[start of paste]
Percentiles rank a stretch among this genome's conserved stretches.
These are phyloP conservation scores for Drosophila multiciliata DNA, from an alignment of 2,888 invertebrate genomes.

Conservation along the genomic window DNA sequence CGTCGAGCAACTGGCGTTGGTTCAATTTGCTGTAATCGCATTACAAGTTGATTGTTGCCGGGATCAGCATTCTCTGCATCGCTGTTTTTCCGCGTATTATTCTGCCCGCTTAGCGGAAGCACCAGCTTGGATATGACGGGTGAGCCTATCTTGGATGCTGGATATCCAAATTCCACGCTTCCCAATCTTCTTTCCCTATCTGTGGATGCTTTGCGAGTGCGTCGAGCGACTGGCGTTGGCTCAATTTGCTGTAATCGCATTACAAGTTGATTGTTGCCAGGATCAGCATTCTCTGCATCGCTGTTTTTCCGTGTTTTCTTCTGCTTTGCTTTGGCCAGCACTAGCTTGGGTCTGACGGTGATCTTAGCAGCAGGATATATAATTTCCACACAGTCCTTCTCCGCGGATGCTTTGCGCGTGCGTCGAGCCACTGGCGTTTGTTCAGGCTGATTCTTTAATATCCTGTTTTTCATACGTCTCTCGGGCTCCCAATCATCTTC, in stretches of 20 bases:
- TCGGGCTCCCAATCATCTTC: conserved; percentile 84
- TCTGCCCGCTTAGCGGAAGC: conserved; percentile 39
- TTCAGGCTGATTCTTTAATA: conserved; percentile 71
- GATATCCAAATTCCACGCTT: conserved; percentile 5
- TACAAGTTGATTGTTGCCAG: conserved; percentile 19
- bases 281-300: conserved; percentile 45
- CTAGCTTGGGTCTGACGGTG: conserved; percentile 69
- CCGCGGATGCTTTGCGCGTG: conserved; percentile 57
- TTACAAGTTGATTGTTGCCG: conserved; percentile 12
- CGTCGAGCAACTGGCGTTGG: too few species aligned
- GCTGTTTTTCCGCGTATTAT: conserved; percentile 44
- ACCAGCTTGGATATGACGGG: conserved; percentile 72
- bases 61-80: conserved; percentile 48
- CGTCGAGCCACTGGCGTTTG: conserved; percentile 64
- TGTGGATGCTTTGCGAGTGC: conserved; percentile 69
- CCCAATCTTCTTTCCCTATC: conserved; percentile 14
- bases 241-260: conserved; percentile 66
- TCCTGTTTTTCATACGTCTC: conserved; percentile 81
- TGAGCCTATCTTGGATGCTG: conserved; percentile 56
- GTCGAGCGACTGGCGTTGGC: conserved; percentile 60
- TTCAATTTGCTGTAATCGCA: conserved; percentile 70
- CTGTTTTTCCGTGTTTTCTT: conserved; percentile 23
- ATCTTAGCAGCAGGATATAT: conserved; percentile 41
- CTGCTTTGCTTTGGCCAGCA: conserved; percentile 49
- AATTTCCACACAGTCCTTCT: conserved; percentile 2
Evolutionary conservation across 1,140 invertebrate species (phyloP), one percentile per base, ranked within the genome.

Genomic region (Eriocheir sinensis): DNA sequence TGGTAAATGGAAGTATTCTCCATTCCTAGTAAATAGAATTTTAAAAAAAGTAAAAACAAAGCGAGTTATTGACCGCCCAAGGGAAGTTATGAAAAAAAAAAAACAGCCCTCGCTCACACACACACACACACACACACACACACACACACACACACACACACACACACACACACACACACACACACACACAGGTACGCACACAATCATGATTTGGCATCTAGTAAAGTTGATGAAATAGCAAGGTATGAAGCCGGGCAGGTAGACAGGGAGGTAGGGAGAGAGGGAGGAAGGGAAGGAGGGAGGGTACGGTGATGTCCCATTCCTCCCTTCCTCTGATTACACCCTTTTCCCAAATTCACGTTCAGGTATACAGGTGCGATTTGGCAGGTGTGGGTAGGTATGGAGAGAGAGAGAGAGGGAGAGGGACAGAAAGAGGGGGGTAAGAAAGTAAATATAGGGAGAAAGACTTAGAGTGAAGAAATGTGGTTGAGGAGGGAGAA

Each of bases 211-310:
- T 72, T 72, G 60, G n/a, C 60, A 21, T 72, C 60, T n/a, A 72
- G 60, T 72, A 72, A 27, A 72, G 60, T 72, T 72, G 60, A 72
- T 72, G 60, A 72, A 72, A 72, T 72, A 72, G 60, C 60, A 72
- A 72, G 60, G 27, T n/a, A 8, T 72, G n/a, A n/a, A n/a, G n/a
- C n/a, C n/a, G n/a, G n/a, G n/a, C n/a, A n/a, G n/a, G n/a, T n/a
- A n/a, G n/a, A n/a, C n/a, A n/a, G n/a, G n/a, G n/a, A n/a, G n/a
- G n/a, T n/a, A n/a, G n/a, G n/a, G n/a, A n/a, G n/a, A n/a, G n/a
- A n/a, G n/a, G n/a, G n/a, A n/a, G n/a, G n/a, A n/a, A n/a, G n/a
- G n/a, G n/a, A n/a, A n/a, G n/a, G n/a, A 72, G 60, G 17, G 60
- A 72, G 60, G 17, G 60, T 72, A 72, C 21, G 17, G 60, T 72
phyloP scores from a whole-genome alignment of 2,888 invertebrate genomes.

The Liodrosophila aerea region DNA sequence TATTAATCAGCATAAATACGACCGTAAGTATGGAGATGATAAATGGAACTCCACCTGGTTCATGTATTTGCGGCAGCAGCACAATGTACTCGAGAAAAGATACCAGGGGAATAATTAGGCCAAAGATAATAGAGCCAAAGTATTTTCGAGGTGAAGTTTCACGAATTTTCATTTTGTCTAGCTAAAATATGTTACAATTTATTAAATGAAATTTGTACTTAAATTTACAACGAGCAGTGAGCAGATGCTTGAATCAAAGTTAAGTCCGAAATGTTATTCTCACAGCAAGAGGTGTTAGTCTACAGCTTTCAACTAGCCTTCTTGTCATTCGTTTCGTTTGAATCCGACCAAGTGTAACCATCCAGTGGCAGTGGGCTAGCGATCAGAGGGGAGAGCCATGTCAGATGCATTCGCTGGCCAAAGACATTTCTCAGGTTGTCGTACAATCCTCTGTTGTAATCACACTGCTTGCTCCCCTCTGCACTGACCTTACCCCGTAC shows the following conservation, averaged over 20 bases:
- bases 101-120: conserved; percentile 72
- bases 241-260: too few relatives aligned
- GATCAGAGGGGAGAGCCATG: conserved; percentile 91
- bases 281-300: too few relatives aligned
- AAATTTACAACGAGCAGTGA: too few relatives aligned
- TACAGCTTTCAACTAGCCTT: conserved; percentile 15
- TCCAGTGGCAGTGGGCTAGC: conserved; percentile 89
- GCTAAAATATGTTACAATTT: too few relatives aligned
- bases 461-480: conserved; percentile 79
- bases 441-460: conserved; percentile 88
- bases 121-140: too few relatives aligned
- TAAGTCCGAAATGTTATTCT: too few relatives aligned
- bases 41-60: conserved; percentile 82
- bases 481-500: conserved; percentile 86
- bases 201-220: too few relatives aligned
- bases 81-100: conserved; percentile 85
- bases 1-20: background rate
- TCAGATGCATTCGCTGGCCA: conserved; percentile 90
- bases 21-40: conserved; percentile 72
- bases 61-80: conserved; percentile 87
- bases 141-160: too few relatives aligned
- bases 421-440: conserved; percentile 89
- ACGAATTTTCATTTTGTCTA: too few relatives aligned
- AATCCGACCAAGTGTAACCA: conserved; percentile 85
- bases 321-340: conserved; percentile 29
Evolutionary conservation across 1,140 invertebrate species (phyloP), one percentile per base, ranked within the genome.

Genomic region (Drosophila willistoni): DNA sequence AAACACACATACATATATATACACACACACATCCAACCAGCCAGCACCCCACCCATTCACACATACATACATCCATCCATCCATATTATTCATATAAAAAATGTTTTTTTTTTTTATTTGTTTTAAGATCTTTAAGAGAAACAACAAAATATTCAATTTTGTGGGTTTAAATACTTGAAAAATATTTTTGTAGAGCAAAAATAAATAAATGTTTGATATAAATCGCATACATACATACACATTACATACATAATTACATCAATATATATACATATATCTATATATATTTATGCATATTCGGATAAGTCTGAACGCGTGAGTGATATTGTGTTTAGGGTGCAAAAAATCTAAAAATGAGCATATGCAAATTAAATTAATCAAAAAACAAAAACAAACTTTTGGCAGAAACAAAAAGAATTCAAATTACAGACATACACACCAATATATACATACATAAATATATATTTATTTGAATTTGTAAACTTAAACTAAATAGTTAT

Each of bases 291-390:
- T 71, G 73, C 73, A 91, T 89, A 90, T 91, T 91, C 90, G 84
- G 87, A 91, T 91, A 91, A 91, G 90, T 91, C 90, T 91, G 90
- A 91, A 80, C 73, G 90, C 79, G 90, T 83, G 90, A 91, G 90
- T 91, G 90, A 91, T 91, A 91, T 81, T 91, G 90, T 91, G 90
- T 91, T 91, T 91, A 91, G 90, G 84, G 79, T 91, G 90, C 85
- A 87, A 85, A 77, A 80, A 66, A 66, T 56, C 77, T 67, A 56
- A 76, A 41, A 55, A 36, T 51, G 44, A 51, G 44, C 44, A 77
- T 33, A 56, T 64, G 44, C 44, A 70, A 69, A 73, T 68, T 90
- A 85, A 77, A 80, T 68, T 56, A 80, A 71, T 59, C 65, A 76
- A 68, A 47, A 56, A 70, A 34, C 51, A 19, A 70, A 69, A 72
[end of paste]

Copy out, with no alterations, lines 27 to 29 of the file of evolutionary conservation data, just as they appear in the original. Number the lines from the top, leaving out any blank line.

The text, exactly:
- CTGCTTTGCTTTGGCCAGCA: conserved; percentile 49
- AATTTCCACACAGTCCTTCT: conserved; percentile 2
Evolutionary conservation across 1,140 invertebrate species (phyloP), one percentile per base, ranked within the genome.